Connolly added that the United States "should not cooperate with Vladimir Putin's fiction [at] any time," adding that it is "time to show him that there are consequences for his reckless behavior."

6:36 p.m. ET, February 21, 2022

Putin moves in eastern Ukraine opening salvo to possible large-scale invasion, US and western officials say

From CNN's Natasha Bertrand, Kylie Atwood, Jennifer Hansler, Jim Sciutto and Alex Marquardt

Russian President Vladimir Putin’s move to recognize breakaway eastern Ukrainian territories as independent appears to be the opening salvo of a larger potential military operation targeting Ukraine, nearly a dozen US and western officials tell CNN.  

“This is Potemkin politics,” a senior administration official told reporters on Monday. “President Putin is accelerating the very conflict that he's created.”

The US expects Russian troops could move into the Donbas region of Ukraine as soon as Monday evening or Tuesday, after Russian President Vladimir Putin recognized the two pro-Moscow territories as independent, a senior US official familiar with latest intelligence tells CNN. 

The US is still seeing preparations for a potential invasion including loading amphibious ships and loading equipment for airborne units.

The US and western officials said Putin’s decision to sign the decree, which proclaims that the Russia-backed Donetsk People's Republic (DNR) and Luhansk People's Republic (LNR) are independent territories, has given Putin the justification he wanted to send in Russian forces and potentially wage a broader assault on Ukraine in the name of protecting the separatist regions.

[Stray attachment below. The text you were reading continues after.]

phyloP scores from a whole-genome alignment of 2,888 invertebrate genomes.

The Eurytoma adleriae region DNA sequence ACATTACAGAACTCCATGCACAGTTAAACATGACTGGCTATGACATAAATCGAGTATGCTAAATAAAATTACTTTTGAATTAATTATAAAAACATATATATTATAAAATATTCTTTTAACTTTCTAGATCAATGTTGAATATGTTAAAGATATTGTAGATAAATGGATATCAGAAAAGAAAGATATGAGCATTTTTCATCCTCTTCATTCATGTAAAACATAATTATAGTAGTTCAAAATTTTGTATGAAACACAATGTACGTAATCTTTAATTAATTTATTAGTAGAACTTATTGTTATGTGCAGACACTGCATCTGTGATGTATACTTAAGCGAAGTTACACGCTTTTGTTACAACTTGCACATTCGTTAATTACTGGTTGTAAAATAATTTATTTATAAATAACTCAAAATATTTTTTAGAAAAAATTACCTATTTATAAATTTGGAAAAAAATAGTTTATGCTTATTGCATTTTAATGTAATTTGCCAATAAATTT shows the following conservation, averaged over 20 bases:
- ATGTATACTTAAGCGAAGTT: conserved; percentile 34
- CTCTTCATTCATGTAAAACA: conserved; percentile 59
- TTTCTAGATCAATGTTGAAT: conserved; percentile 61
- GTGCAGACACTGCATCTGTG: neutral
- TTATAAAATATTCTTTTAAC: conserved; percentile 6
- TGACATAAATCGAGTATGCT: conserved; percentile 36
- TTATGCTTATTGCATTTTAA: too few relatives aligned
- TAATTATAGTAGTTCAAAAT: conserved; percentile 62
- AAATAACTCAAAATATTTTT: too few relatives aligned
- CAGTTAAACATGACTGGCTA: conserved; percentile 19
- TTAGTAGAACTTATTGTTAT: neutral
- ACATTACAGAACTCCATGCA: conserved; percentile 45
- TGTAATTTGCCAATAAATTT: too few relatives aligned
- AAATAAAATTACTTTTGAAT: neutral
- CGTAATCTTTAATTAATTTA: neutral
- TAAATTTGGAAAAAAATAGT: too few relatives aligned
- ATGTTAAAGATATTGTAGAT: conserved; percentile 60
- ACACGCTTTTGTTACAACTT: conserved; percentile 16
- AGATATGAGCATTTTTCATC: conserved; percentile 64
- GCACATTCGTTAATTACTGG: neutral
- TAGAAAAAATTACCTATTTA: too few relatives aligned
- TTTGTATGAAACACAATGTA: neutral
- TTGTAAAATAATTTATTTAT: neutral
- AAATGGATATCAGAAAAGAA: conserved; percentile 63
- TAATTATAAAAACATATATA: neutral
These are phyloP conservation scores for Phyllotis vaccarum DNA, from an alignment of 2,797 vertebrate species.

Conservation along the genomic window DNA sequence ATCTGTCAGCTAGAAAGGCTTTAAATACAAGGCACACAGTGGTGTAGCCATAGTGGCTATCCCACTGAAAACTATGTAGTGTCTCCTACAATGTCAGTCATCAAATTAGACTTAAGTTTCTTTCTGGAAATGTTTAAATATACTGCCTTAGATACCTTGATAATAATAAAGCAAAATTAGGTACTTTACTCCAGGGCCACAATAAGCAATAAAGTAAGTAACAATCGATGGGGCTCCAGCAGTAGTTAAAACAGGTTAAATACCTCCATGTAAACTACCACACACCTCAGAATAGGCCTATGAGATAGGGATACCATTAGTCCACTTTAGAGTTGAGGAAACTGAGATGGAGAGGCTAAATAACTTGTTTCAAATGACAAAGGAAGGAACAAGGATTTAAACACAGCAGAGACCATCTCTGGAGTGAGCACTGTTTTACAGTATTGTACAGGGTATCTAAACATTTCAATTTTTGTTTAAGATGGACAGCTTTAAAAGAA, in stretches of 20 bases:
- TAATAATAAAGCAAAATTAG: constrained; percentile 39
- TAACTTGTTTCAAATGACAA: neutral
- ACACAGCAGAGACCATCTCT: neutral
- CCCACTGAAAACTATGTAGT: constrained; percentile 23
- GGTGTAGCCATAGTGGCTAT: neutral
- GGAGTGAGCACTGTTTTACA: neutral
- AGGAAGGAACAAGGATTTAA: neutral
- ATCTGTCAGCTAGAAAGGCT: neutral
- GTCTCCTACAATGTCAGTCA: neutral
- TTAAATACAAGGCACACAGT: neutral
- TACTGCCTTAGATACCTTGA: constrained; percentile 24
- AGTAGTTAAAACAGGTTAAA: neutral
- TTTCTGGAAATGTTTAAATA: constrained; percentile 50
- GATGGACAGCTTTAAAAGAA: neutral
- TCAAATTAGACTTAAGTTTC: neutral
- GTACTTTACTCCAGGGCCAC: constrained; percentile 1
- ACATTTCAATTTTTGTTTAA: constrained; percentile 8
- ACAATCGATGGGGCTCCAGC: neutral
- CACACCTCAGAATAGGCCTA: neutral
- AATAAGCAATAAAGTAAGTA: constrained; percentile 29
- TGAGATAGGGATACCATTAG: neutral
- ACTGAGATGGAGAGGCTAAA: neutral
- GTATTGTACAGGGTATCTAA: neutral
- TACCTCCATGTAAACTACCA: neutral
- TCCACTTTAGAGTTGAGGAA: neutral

The Kremlin announced on Monday evening that Russia would be sending “peacekeeping” forces into the breakaway territories, confirming many officials’ worst fears.  

“That’s your invasion,” said one European diplomat. “If we don’t act on this as we have said we would in case of a further invasion, we will have seriously undermined our credibility,” the diplomat said.  

Still, in a call with reporters, the senior administration official suggested to reporters that the mere movement of new Russian “peacekeeping” forces into eastern Ukraine would not itself trigger the full sanctions package the administration has threatened in the event of a Russian invasion, noting that “there have been Russian forces present in these areas” since 2014.  

“So we're going to be looking very closely at what they do over the coming hours and days and our response will be measured, according, again, to their actions,” the official said. The official said “it now looks like Russia will be operating openly in that region, and we will be responding accordingly.”

The official would not identify what line Russian troops would have to cross in Eastern Ukraine to be considered a new invasion. 

The White House said on Monday that Biden would impose new financial restrictions on the breakaway republics, and a senior administration official told reporters that more actions would be announced on Tuesday. But some officials say the penalties do not go far enough — especially considering Biden’s claim last month that if “any assembled Russian units move across the Ukrainian border, that is an invasion” and “will be met with severe and coordinated economic response.”

CNN's Oren Liebermann, Katie Bo Lillis and Sebastian Shukla contributed to this report.